"By Hook Or By Crook"
Context: This proverb may have derived from the old custom of allowing peasants to gather wood from estates by means of the hook and the crook, tools then in common use. The expression dates back at least to John Wycliffe's Controversial Tracts (c. 1370); it was also used by John Hey-wood in Part I, chapter 11 of Proverbs (1546); and it has been widely used in American literature. John Skelton uses the expression in his long poem to satirize the misdeeds of the clergy, especially the higher clergy. Skelton claims to be relating what Colin Clout, a common laborer, hears people saying as he travels about the country. After recounting faults and abuses, Skelton says of the clergy, near the end of the poem:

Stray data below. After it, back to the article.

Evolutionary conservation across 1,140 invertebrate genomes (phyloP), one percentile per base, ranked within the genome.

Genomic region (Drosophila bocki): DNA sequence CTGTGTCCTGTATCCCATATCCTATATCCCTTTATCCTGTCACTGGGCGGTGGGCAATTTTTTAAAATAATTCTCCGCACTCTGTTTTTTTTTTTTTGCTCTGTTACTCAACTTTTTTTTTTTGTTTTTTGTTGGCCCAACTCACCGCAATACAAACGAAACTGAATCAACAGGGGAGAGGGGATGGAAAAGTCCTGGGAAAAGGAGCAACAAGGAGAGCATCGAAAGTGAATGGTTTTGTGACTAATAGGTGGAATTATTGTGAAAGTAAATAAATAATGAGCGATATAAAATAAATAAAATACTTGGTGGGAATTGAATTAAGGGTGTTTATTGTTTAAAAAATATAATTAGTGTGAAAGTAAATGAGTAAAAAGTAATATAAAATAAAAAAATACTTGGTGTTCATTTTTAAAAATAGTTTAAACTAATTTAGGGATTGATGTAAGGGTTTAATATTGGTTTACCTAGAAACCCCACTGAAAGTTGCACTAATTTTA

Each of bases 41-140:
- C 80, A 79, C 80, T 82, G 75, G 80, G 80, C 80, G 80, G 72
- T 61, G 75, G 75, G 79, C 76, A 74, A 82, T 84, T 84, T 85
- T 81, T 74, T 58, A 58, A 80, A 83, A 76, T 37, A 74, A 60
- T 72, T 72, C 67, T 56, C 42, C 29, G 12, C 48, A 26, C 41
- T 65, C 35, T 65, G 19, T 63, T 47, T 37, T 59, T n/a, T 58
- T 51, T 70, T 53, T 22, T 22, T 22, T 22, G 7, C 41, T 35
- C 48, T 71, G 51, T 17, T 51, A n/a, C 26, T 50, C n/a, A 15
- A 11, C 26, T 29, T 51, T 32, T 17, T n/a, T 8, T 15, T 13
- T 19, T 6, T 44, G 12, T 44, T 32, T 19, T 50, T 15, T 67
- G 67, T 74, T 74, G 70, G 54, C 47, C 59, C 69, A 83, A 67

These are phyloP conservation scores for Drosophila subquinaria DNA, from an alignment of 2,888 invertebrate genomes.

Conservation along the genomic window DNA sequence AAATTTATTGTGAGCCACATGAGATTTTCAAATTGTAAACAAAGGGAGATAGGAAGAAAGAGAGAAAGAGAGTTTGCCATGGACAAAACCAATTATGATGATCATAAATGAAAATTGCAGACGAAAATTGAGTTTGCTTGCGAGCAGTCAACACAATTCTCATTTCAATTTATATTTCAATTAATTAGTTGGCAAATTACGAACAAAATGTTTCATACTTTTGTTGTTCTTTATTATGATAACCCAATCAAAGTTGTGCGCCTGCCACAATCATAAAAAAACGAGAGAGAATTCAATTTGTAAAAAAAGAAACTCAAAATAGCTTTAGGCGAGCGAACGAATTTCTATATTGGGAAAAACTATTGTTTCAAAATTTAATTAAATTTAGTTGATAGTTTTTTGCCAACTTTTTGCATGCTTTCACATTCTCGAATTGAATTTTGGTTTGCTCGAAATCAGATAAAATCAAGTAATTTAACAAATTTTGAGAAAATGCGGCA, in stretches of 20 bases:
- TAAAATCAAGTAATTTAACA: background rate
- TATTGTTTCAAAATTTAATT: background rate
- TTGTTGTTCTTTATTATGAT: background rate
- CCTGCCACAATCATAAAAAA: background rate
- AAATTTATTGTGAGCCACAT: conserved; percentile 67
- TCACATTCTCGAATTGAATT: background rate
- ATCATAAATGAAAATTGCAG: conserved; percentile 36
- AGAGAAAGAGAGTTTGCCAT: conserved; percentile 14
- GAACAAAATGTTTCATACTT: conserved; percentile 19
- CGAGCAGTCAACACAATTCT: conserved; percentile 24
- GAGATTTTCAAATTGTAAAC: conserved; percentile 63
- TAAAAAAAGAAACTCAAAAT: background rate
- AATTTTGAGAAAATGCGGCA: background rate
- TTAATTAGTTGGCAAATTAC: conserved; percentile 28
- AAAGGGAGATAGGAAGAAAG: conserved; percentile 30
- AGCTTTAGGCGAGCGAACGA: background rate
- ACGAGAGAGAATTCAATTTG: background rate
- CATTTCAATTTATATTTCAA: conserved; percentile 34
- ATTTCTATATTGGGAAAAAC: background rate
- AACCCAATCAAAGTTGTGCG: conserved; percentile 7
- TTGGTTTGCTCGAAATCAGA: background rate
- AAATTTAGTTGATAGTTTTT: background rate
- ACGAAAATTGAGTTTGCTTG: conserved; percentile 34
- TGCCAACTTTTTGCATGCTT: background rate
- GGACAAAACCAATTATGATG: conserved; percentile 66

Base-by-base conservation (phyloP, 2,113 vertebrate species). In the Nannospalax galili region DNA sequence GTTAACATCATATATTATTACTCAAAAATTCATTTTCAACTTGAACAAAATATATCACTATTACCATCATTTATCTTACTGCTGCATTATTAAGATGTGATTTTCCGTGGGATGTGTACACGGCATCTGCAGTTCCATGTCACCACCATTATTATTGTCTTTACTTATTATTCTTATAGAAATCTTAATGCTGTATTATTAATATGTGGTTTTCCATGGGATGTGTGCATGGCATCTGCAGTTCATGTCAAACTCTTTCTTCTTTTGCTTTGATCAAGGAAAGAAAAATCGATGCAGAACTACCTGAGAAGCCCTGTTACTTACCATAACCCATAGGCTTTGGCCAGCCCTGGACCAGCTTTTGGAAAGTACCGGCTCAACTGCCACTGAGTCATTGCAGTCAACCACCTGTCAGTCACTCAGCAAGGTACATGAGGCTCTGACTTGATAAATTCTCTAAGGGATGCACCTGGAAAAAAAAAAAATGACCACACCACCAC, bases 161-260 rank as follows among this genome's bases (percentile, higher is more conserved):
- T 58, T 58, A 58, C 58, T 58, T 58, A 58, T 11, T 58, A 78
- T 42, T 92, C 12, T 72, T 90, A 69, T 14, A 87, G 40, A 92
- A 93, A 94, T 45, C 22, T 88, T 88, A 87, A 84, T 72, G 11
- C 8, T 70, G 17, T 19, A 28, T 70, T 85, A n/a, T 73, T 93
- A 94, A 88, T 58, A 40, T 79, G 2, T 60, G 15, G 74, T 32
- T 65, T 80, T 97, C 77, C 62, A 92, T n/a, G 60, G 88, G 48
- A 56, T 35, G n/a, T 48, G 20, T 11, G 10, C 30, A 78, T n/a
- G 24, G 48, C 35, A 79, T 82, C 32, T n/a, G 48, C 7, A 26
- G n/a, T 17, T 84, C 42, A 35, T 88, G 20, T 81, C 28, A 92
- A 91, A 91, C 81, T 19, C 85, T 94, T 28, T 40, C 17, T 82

And so it seemeth they play,Which hate to be correctedWhen they be infected,Nor will they suffer this bookBy hook ne by crookPrinted for to be.